Property owners ask DHEC to delay the implementation of beach jurisdiction lines
Property owners on Pawleys Island are up against authorities as they fear losing rights to their property. Locals are worried regarding the development and asking the authorities to delay the decision. Authorities want to draw lines on the beach which is being opposed by property owners and land owners near the beach. But authorities say that it is required by law and the beach lines do not mean a ‘no-build zone’.
The demarcation was looming for several years now and the deadline is approaching now, which has made the island land owners anxious. The concerned DHEC officials are now working fast to re-draw lines that will determine what can be built next to the beach. Officials say that the lines can be moved more than 100 feet farther inland at some places. Landowners are concerned about the pace at which the authorities are going ahead with their decision. They are demanding their rights to construct a new house or renovate the existing house according to their requirements as they have every right to do so. Being a landowner, they are demanding full rights and the freedom to be able to do what they want with their property.
However, authorities say that local residents can still build a new home or rebuild an existing one but that would now involve a few restrictions. Residents would not be able to build exclusively according to their choice as they will have to consider the size limitations required by the legal decision to redraw the beach lines that is all set to be implemented by the authorities.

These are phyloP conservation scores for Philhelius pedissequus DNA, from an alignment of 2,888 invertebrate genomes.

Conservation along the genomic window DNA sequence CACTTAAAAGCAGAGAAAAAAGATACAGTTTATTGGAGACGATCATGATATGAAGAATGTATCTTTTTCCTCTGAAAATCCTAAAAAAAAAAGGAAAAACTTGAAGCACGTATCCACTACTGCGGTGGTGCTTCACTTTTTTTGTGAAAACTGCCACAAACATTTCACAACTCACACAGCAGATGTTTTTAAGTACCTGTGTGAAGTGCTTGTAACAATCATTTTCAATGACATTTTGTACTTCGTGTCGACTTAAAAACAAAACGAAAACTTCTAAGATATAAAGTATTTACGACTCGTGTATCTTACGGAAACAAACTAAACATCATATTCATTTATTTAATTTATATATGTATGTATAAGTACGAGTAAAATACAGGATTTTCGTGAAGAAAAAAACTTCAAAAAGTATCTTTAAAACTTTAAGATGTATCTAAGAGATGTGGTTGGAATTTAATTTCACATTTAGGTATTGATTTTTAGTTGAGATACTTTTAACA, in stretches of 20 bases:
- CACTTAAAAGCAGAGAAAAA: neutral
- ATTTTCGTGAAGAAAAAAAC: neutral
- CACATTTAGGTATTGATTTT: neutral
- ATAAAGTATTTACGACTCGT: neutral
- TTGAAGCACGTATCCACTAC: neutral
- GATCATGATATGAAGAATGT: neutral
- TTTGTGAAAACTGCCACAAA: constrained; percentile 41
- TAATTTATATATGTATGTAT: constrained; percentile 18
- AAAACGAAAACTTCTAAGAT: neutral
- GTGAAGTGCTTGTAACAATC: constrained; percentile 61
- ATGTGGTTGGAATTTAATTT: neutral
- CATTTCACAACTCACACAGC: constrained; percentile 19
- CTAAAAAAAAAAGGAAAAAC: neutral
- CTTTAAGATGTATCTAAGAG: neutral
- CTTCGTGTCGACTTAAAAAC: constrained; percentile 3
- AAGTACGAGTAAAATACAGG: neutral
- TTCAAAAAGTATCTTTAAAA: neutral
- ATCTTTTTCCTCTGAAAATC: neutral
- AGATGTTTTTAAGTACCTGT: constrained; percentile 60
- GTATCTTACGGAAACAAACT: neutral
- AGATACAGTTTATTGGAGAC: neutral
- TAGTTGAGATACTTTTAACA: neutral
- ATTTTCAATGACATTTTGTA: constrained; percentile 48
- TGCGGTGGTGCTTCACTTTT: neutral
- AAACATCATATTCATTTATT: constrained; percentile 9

The authorities says that land owners can build a new home east of the lines as long as it does not interfere with the beach itself and does not have any seawalls. The say they will rely on robust scientific data for settling the matter. They are looking for more data from the community before finalizing the locations of the lines. DHEC employees said they cannot delay the adjustment because the old lines will expire soon. Myrtle Beach Area Chamber of Commerce CEO Brad Dean said that there’s no penalty for missing the deadline, and asked if Governor Henry McMaster can write an executive order regarding the matter.